G.S. Semmel, S.R. Davis, K.W. Leucht andD.A. Rowe, K.E. Smith, and L. Bölöni

Space Shuttle Ground Processing with Monitoring Agents


Cite as:

G.S. Semmel, S.R. Davis, K.W. Leucht andD.A. Rowe, K.E. Smith, and L. Bölöni. Space Shuttle Ground Processing with Monitoring Agents. IEEE Intelligent Systems, 21(1):68–73, IEEE Press, Jan/Feb 2006.

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Abstract:

As with aircraft, launchings and landings are arguably the most exciting and certainly the most intense events for spacecraft missions. As operators of the US?s spaceport, the personnel at Kennedy Space Center are the experts at launching spacecraft, whether to Earth orbit or to a remote destination in the solar system. Understandably, the role of automation and decision support for such critical activities has been approached conservatively as a rule decision support is primarily applied to non-real-time analysis functions and automation is usually reserved only for executing well-understood contingencies when the limits of human reaction time is a factor. Nonetheless, new approaches to automation and decision support - including agents technology - are making their way into launch services functions at KSC, due to the efforts of an enterprising team. This issue's article discusses their early successes and future prospects.

BibTeX:

@article{Semmel-2006-IntSys,
author = "G.S. Semmel and S.R. Davis and K.W. Leucht and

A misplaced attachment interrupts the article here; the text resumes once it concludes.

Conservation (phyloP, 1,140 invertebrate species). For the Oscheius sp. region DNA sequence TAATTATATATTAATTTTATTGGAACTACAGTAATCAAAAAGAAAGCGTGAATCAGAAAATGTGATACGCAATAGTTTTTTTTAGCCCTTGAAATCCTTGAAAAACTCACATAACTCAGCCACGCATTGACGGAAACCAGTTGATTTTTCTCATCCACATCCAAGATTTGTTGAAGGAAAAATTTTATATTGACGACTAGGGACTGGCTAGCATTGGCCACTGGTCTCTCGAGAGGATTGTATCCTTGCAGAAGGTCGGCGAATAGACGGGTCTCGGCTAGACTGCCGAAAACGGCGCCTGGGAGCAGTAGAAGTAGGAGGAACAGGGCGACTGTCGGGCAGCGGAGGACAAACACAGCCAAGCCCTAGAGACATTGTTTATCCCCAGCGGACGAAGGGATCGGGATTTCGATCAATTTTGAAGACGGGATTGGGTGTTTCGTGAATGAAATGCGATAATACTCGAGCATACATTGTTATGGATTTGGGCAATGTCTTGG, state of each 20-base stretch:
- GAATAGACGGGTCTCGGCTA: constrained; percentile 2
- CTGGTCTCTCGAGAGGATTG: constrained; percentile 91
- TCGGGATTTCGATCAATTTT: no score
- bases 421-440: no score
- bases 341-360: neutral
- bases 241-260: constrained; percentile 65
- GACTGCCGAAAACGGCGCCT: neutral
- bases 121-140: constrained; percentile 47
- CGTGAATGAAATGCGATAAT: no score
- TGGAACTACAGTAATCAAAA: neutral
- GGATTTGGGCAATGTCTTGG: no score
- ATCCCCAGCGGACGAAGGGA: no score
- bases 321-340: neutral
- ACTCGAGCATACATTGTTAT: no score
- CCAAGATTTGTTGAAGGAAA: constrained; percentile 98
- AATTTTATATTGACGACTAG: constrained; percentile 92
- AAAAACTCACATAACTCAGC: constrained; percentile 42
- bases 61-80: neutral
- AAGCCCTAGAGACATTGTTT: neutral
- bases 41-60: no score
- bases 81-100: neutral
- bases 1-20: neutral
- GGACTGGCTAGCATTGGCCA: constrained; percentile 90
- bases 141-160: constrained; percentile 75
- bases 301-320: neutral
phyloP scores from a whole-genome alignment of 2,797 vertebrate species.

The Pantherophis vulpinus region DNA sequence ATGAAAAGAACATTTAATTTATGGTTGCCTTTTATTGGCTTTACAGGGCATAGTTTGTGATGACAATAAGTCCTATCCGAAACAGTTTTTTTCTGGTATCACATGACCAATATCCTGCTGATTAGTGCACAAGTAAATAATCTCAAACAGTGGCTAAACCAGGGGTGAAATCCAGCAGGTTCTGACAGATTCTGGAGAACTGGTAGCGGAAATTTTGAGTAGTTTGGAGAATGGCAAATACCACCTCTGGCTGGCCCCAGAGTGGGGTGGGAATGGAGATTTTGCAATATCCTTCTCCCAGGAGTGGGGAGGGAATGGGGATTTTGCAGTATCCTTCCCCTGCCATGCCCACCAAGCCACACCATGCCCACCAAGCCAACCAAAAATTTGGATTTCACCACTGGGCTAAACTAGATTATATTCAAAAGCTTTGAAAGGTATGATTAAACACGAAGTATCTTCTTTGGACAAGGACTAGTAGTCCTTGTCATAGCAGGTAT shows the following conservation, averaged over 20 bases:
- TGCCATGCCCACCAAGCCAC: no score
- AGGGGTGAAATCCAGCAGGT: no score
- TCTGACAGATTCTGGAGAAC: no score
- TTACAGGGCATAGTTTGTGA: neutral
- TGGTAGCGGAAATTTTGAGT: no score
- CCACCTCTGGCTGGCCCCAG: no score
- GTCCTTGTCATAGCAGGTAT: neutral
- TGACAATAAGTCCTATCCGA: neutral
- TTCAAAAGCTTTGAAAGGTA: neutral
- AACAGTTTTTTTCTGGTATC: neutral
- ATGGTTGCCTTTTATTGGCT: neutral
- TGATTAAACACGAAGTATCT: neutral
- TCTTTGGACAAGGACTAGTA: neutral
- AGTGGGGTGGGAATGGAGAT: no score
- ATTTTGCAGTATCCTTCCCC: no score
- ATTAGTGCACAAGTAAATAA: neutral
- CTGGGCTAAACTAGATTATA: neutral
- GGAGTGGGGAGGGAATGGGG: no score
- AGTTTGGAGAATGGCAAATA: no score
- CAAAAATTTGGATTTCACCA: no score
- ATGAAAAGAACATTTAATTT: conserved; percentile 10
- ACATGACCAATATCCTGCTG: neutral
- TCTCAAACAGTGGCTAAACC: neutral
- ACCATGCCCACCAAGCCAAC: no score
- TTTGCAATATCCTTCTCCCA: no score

D.A. Rowe and K.E. Smith and L. B{\"o}l{\"o}ni",
title = "Space Shuttle Ground Processing with Monitoring Agents",
journal = "IEEE Intelligent Systems",
year = "2006",
pages = "68-73",
volume = 21,
number = 1,
month = "Jan/Feb",
publisher = "IEEE Press",
abstract = {
  As with aircraft, launchings and landings are arguably the most exciting
  and certainly the most intense events for spacecraft missions. As
  operators of the US?s spaceport, the personnel at Kennedy Space Center are
  the experts at launching spacecraft, whether to Earth orbit or to a remote
  destination in the solar system. Understandably, the role of automation
  and decision support for such critical activities has been approached
  conservatively as a rule decision support is primarily applied to
  non-real-time analysis functions and automation is usually reserved only
  for executing well-understood contingencies when the limits of human
  reaction time is a factor. Nonetheless, new approaches to automation and
  decision support - including agents technology - are making their way into
  launch services functions at KSC, due to the efforts of an enterprising
  team. This issue's article discusses their early successes and future
  prospects.
 }
}

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